So I agree with those who say that actually, it's a great time to be a journalist (though I'm not looking forward, I admit, to introducing my daughter as a 3 A.M. Girl). Frankly, there are no limits to getting your name out there. You will just have to embrace the fact that a lot of your work is going to be pro bono, like the stuff I do in the morning to 'maintain' my, er, 'brand'. It's also pretty great if you are working for a big successful juggernaut like the Sunday Times (I declare my interest here). Indeed, the only thing that a journalist needs to decide in the New Media Age of Change is how low they can go, as my colleague Toby Young points out. 'I used to say I don't get out of bed for less than $20,000, but the truth is I'll do anything for 5p. Come to think of it, $20,000 is worth about 5p these days so maybe I'll go back to saying it. Are you paying me for this quote?'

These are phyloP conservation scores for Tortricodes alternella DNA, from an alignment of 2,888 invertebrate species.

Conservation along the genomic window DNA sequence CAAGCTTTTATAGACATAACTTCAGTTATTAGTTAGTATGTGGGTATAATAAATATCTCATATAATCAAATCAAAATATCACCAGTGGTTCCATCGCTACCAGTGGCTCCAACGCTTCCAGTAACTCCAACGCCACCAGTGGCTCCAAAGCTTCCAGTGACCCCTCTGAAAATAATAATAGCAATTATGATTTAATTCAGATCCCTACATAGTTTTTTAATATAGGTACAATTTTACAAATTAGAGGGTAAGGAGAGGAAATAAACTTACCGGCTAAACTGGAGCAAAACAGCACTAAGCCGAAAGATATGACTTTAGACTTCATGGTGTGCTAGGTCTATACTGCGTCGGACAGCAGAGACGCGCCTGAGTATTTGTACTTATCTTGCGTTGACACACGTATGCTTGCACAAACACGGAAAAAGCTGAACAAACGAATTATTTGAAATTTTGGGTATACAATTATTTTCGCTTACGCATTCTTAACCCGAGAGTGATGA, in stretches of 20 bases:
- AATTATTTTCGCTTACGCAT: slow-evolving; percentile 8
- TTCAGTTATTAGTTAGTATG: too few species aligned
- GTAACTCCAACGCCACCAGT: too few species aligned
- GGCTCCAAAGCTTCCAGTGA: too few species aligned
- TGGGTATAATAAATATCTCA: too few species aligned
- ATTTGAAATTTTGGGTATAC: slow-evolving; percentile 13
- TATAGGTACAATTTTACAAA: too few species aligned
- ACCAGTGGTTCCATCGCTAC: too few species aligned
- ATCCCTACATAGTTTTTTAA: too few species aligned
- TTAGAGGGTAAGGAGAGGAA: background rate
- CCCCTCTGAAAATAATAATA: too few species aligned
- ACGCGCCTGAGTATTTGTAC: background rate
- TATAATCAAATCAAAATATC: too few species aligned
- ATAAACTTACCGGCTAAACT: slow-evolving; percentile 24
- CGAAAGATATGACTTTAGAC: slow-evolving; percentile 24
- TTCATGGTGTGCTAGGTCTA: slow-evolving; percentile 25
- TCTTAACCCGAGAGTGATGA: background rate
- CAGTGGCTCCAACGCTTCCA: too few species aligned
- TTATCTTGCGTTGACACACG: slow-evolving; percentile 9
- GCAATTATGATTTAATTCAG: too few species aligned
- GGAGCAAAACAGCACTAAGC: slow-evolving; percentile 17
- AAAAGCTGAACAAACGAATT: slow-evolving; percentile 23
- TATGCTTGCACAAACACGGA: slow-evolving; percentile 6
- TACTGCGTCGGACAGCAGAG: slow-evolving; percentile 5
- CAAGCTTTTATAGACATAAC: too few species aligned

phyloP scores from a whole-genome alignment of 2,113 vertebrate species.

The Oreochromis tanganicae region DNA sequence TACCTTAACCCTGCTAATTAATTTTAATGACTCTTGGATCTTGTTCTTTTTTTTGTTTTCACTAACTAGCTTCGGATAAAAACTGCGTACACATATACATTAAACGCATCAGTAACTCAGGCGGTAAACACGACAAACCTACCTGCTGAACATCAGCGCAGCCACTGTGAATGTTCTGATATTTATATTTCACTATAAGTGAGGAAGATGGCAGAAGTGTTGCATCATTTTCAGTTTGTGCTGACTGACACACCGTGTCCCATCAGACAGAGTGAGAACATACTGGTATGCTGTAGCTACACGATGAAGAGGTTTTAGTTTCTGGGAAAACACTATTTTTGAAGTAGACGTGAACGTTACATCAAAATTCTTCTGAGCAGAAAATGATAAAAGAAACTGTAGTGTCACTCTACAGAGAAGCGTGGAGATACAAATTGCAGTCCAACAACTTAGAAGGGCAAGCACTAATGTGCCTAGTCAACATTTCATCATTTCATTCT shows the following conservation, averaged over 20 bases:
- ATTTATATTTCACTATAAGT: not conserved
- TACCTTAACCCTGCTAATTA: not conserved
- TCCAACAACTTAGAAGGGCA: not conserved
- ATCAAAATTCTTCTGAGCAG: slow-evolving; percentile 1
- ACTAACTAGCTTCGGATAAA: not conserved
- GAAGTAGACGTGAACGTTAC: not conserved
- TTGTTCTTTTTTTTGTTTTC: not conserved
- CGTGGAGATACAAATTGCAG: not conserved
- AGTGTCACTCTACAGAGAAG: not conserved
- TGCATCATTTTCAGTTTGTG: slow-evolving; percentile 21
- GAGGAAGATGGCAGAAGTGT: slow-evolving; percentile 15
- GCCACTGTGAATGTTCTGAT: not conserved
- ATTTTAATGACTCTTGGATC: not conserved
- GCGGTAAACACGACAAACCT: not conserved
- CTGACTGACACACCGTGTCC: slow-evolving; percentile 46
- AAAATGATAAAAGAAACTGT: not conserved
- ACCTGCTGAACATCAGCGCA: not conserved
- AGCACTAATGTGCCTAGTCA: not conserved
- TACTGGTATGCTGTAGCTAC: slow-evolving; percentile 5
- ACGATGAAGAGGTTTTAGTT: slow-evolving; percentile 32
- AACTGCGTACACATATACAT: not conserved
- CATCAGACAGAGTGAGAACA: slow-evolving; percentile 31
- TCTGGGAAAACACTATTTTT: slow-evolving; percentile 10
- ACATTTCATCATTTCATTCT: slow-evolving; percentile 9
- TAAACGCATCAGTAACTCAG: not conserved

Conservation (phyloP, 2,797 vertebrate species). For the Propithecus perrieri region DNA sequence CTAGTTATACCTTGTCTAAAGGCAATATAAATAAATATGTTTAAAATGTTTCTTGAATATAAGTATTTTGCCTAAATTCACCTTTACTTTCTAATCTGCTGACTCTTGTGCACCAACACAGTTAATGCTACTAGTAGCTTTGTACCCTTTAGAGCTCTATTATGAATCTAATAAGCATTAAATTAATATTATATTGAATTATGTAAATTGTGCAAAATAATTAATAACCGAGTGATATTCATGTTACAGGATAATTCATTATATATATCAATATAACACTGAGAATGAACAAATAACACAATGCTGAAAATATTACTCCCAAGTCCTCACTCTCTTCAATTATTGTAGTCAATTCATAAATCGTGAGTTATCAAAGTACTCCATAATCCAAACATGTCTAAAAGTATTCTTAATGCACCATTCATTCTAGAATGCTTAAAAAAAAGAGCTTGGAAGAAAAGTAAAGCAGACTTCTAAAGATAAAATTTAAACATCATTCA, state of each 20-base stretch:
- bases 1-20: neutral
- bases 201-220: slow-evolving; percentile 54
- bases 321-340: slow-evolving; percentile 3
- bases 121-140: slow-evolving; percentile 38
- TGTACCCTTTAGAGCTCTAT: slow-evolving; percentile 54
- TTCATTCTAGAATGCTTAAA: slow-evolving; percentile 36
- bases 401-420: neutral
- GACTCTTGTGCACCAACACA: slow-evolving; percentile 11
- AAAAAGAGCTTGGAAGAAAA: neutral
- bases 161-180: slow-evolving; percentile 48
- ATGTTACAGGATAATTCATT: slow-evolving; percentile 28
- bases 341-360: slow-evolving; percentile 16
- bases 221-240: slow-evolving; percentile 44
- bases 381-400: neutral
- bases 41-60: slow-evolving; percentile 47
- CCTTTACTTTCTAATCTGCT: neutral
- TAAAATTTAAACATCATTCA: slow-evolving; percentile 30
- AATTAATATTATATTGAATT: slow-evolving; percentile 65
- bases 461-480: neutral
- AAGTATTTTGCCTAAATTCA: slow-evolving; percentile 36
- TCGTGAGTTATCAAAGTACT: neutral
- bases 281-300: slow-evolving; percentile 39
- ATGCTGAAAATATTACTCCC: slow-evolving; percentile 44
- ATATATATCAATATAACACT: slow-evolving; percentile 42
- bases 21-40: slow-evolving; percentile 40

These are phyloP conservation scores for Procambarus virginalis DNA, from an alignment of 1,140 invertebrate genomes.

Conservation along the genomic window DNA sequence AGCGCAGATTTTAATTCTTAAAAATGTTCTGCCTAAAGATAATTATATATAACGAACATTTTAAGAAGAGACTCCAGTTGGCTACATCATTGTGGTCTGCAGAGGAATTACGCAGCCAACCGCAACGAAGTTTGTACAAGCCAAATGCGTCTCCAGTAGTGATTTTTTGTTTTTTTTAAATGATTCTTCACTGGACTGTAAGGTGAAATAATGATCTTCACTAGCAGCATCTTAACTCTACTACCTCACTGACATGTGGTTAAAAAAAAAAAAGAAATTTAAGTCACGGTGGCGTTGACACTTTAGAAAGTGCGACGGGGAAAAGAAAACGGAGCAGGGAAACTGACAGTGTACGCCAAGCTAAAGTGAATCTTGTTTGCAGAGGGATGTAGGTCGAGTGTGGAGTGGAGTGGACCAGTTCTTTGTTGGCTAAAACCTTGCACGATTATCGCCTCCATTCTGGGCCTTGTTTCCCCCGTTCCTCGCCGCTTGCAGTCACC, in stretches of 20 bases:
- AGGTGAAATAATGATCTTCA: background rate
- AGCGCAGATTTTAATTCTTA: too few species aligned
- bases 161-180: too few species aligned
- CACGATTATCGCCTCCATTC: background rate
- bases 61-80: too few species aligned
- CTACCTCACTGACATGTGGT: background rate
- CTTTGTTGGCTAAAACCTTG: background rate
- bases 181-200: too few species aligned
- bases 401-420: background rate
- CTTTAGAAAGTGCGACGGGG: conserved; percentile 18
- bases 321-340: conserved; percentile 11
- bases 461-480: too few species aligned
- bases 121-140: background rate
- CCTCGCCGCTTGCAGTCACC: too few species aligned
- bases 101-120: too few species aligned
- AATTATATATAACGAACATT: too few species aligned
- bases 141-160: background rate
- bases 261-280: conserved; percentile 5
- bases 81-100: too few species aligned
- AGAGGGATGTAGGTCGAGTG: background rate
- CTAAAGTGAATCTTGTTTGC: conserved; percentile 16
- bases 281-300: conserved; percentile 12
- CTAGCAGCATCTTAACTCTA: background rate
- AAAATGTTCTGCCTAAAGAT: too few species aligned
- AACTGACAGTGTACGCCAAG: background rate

I tell him sharply 'no', then ask if he would encourage his children to pursue their careers in the craft. 'I certainly don't want my children to go into journalism,' Toby says. 'They might as well become hand-loom weavers.'
As to whether I'm being paid for this article, I am (indeed, I always make a point of demanding my full rate, even when filing for the sort of gentlemanly publication that assumes that no one actually makes a living out of work).
But the truth is--not that I would ever let on, of course--when it comes to doing this, there's still a tiny part of me that remains thrilled to be paid at all.
Rachel Johnson is a contributing editor of The Spectator.
Johnson, Rachel. "If a rat can cook, can anyone be a writer now? Rachel Johnson is troubled by the growing necessity of writing pro bono and says that, if everyone is a 'citizen journalist', there is no need to pay professional hacks." Spectator 17 Nov. 2007: 24. Academic OneFile. Web. 11 Nov. 2009.